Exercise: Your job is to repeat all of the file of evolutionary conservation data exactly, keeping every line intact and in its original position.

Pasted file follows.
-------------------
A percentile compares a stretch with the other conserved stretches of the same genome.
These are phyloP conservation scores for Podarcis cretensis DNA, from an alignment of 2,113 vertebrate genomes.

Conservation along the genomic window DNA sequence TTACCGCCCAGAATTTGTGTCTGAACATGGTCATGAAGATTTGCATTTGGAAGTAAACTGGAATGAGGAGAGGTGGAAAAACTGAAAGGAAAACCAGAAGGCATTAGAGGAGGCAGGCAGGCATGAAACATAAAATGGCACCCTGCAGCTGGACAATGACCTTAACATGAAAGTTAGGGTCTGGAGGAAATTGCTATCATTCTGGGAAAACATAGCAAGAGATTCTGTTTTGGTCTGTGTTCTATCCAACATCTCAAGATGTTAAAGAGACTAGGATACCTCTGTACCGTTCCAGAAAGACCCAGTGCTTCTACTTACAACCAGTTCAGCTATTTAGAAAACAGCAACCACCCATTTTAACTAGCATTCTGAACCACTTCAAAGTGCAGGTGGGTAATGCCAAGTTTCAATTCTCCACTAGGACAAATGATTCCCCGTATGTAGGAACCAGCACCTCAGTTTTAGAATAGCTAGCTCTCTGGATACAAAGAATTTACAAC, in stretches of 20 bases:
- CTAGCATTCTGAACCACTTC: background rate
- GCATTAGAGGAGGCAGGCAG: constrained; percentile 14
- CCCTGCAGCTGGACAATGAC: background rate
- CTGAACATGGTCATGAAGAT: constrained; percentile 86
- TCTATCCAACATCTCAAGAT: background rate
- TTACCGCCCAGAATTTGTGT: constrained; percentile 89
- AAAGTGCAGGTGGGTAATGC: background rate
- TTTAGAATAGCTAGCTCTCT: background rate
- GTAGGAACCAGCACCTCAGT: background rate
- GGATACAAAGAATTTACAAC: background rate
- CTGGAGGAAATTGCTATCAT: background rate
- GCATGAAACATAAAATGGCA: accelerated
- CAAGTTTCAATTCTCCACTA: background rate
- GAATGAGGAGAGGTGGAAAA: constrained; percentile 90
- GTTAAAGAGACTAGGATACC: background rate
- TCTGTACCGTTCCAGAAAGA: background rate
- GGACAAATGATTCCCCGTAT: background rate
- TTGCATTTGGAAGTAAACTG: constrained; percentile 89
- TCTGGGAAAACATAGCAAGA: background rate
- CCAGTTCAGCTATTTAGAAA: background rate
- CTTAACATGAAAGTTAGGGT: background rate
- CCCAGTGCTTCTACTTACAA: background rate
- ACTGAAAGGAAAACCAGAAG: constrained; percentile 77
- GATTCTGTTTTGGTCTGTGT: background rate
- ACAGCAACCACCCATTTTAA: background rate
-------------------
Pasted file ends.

A percentile compares a stretch with the other conserved stretches of the same genome.
These are phyloP conservation scores for Podarcis cretensis DNA, from an alignment of 2,113 vertebrate genomes.

Conservation along the genomic window DNA sequence TTACCGCCCAGAATTTGTGTCTGAACATGGTCATGAAGATTTGCATTTGGAAGTAAACTGGAATGAGGAGAGGTGGAAAAACTGAAAGGAAAACCAGAAGGCATTAGAGGAGGCAGGCAGGCATGAAACATAAAATGGCACCCTGCAGCTGGACAATGACCTTAACATGAAAGTTAGGGTCTGGAGGAAATTGCTATCATTCTGGGAAAACATAGCAAGAGATTCTGTTTTGGTCTGTGTTCTATCCAACATCTCAAGATGTTAAAGAGACTAGGATACCTCTGTACCGTTCCAGAAAGACCCAGTGCTTCTACTTACAACCAGTTCAGCTATTTAGAAAACAGCAACCACCCATTTTAACTAGCATTCTGAACCACTTCAAAGTGCAGGTGGGTAATGCCAAGTTTCAATTCTCCACTAGGACAAATGATTCCCCGTATGTAGGAACCAGCACCTCAGTTTTAGAATAGCTAGCTCTCTGGATACAAAGAATTTACAAC, in stretches of 20 bases:
- CTAGCATTCTGAACCACTTC: background rate
- GCATTAGAGGAGGCAGGCAG: constrained; percentile 14
- CCCTGCAGCTGGACAATGAC: background rate
- CTGAACATGGTCATGAAGAT: constrained; percentile 86
- TCTATCCAACATCTCAAGAT: background rate
- TTACCGCCCAGAATTTGTGT: constrained; percentile 89
- AAAGTGCAGGTGGGTAATGC: background rate
- TTTAGAATAGCTAGCTCTCT: background rate
- GTAGGAACCAGCACCTCAGT: background rate
- GGATACAAAGAATTTACAAC: background rate
- CTGGAGGAAATTGCTATCAT: background rate
- GCATGAAACATAAAATGGCA: accelerated
- CAAGTTTCAATTCTCCACTA: background rate
- GAATGAGGAGAGGTGGAAAA: constrained; percentile 90
- GTTAAAGAGACTAGGATACC: background rate
- TCTGTACCGTTCCAGAAAGA: background rate
- GGACAAATGATTCCCCGTAT: background rate
- TTGCATTTGGAAGTAAACTG: constrained; percentile 89
- TCTGGGAAAACATAGCAAGA: background rate
- CCAGTTCAGCTATTTAGAAA: background rate
- CTTAACATGAAAGTTAGGGT: background rate
- CCCAGTGCTTCTACTTACAA: background rate
- ACTGAAAGGAAAACCAGAAG: constrained; percentile 77
- GATTCTGTTTTGGTCTGTGT: background rate
- ACAGCAACCACCCATTTTAA: background rate